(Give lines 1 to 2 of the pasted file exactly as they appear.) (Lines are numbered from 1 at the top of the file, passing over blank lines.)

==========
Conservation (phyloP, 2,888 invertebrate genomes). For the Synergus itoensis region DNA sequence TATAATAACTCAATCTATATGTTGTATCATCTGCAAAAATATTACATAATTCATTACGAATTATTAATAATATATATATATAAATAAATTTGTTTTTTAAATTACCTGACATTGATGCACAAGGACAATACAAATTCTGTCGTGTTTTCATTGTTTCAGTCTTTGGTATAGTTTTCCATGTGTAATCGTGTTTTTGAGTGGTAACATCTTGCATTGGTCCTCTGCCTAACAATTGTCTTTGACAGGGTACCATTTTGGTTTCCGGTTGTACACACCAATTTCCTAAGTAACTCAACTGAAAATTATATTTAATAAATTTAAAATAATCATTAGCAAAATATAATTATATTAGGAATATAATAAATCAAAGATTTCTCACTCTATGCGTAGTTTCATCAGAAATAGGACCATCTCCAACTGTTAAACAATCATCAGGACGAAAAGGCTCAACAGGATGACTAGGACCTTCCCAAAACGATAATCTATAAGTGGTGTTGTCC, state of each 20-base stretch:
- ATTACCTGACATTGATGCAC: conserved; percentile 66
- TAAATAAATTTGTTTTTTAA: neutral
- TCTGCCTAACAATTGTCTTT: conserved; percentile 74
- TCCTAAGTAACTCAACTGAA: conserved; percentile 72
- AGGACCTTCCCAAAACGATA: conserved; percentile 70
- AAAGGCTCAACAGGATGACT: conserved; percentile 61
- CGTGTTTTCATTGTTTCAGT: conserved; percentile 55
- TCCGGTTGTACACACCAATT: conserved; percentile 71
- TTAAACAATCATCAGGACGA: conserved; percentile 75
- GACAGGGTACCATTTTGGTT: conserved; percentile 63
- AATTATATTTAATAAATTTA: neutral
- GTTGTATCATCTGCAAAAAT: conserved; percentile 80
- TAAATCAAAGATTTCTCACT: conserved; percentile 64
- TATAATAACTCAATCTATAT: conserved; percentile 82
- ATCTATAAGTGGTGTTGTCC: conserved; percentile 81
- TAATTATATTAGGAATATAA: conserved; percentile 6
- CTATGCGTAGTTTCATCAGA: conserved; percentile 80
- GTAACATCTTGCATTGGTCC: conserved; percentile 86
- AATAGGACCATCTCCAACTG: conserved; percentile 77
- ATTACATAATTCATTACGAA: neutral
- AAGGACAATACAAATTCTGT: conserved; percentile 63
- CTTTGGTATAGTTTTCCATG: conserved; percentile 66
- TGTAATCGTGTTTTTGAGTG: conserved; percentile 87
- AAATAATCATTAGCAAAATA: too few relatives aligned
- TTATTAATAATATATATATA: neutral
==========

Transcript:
Conservation (phyloP, 2,888 invertebrate genomes). For the Synergus itoensis region DNA sequence TATAATAACTCAATCTATATGTTGTATCATCTGCAAAAATATTACATAATTCATTACGAATTATTAATAATATATATATATAAATAAATTTGTTTTTTAAATTACCTGACATTGATGCACAAGGACAATACAAATTCTGTCGTGTTTTCATTGTTTCAGTCTTTGGTATAGTTTTCCATGTGTAATCGTGTTTTTGAGTGGTAACATCTTGCATTGGTCCTCTGCCTAACAATTGTCTTTGACAGGGTACCATTTTGGTTTCCGGTTGTACACACCAATTTCCTAAGTAACTCAACTGAAAATTATATTTAATAAATTTAAAATAATCATTAGCAAAATATAATTATATTAGGAATATAATAAATCAAAGATTTCTCACTCTATGCGTAGTTTCATCAGAAATAGGACCATCTCCAACTGTTAAACAATCATCAGGACGAAAAGGCTCAACAGGATGACTAGGACCTTCCCAAAACGATAATCTATAAGTGGTGTTGTCC, state of each 20-base stretch:
- ATTACCTGACATTGATGCAC: conserved; percentile 66